A transmitted code vector may be perturbed by noise, then the vector received may be a corrupted version of the transmitted code vector. A codeword with polynomial representation U(X) is transmitted and Z(X) is the corrupted version of V(X), then it must be a multiple of the generator polynomial g(X), that is, U(X) = m(X) g(X) and Z(X) can be written Z(X)= U(X) + e(X), where e(X) is the error pattern polynomial. This is accomplished by calculating the syndrome of received polynomial.

The syndrome S(X) is equal to the remainder resulting from dividing Z(X) by g(X), that is, Z(X) = q(X)g(X) + S(X). And the other hand, S(X) is exactly the same polynomial obtained as remainder of e(X) modulo g(X). Thus the syndrome of the received polynomial Z(X) contains the information needed for correction of error pattern.

When the syndrome is an all-zeros vector, the received vector to be a valid code vector. When the syndrome is a nonzero vector, the received vector is pertubed code vector and errors have been detected. The procedure for error detection is as follows. The received vector is first stored in a buffer. It is subjected to devide by g(X) operation, the division can be carried out very efficiently by a shift register circuit. The remainder in the shift register is then compared with all the possible syndromes. This set of syndromes corresponds to the set of correctable error patterns. If a syndromes match is found, the error is subtracted out from the received vector. The correct version of the received vector is then pass on the next stage of the received unit for further processing.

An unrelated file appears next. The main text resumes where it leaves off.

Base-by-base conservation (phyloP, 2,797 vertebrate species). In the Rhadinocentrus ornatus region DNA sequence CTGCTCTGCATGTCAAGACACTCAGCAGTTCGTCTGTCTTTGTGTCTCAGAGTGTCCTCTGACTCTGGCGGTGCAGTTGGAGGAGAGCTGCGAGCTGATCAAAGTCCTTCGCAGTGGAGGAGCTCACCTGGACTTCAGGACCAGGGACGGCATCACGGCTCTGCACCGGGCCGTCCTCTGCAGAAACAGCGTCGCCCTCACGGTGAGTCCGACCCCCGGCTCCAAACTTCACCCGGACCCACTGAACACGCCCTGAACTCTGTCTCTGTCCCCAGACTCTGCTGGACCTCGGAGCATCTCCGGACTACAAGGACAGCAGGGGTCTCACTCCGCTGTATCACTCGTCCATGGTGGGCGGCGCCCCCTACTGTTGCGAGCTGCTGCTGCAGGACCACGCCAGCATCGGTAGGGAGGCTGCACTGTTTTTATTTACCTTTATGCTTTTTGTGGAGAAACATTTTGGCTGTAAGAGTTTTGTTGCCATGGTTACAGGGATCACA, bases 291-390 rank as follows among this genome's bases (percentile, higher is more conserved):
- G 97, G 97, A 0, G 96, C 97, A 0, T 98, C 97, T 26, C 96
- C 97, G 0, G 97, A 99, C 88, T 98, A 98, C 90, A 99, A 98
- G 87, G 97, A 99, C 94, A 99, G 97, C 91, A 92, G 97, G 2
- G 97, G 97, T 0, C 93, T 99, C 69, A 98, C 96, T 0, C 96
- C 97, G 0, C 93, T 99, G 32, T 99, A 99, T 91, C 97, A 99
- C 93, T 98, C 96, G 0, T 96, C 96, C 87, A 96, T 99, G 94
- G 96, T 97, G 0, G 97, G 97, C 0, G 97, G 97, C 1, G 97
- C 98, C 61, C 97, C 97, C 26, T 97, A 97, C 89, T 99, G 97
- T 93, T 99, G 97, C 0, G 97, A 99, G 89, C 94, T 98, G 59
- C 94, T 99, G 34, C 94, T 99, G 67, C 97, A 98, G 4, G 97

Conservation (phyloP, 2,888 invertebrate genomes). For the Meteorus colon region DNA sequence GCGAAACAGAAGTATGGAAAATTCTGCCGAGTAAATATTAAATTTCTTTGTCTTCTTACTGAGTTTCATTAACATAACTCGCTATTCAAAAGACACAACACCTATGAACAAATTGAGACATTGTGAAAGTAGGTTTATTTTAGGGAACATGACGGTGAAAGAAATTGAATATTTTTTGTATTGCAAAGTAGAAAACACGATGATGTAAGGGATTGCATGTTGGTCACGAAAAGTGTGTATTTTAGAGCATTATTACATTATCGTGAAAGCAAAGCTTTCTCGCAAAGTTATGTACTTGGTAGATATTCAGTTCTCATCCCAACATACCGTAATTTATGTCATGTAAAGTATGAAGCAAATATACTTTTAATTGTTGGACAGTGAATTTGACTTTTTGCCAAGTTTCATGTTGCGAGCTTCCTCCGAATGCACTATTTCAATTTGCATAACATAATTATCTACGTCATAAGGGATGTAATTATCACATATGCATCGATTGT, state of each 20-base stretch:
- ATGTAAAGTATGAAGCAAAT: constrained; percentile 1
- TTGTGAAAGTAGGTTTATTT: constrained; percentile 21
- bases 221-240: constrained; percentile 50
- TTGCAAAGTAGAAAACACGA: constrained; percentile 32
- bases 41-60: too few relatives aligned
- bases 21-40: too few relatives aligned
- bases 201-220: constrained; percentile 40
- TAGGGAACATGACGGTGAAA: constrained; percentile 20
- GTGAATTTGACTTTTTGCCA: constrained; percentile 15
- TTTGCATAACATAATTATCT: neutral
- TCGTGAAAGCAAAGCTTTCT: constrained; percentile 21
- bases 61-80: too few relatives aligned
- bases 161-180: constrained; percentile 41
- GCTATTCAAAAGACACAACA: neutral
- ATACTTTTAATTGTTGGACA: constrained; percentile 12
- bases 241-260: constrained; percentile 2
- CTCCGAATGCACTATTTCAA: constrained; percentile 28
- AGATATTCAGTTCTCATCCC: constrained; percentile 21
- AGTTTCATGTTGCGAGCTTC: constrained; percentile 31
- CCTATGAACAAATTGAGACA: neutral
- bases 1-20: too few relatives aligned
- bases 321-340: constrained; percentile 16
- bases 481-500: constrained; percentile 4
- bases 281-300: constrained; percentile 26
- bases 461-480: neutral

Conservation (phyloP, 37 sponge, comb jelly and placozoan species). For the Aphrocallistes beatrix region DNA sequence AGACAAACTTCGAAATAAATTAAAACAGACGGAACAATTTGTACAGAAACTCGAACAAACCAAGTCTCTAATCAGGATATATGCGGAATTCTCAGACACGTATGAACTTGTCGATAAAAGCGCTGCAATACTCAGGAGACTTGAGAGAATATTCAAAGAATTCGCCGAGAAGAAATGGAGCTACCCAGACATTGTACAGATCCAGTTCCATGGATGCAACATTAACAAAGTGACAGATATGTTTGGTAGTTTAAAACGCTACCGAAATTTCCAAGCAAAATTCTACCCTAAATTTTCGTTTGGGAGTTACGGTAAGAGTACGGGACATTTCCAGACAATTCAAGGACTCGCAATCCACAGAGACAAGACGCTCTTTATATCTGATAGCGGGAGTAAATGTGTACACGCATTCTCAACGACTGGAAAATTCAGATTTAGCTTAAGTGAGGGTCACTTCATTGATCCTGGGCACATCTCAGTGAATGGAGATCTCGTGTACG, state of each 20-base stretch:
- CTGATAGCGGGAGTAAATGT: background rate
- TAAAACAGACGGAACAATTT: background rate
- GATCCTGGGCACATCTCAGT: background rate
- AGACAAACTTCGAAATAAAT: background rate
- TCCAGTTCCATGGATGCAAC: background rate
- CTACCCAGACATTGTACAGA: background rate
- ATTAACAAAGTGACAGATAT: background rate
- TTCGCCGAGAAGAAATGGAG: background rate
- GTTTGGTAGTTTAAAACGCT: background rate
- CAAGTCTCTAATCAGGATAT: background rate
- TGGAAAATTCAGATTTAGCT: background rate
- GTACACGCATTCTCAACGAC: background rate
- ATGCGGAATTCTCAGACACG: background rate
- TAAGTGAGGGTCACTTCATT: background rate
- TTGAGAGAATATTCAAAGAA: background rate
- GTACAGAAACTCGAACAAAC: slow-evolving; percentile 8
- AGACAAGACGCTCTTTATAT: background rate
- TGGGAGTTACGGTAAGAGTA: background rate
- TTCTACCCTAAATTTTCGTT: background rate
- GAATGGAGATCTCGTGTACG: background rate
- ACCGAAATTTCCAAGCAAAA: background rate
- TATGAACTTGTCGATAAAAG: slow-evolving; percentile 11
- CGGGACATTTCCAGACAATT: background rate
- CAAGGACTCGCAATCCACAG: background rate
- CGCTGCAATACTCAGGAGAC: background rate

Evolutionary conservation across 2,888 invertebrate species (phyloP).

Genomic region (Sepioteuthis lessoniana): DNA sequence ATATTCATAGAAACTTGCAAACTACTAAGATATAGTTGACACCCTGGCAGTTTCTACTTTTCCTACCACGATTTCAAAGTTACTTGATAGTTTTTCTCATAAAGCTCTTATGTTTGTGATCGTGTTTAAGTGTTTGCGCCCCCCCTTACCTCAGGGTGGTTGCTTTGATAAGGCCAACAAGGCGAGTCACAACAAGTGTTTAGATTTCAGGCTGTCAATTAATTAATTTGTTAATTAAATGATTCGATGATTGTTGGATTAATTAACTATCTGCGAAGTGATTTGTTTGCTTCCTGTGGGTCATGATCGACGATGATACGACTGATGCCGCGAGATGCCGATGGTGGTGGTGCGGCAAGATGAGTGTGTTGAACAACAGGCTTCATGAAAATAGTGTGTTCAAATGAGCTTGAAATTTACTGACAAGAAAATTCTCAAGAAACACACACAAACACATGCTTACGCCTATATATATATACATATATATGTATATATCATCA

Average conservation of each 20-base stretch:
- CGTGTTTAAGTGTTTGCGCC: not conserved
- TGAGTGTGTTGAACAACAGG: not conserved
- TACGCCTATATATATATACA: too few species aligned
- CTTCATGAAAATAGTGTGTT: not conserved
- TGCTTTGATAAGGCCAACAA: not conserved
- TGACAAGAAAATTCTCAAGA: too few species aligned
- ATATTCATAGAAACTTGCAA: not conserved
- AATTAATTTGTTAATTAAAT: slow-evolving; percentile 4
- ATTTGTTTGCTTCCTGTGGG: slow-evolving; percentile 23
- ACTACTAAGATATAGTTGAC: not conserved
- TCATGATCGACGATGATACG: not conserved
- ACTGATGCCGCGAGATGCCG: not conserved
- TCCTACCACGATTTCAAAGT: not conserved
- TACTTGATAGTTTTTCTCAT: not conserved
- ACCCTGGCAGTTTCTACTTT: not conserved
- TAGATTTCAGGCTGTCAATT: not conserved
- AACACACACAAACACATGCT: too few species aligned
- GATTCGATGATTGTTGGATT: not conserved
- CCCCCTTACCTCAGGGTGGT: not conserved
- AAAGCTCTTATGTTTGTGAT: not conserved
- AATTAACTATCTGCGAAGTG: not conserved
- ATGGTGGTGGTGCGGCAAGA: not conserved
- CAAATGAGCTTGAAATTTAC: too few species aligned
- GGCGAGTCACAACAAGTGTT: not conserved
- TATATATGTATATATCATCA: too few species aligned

Key words: error detection, transmitted, received code vector, Syndrome, pertubed

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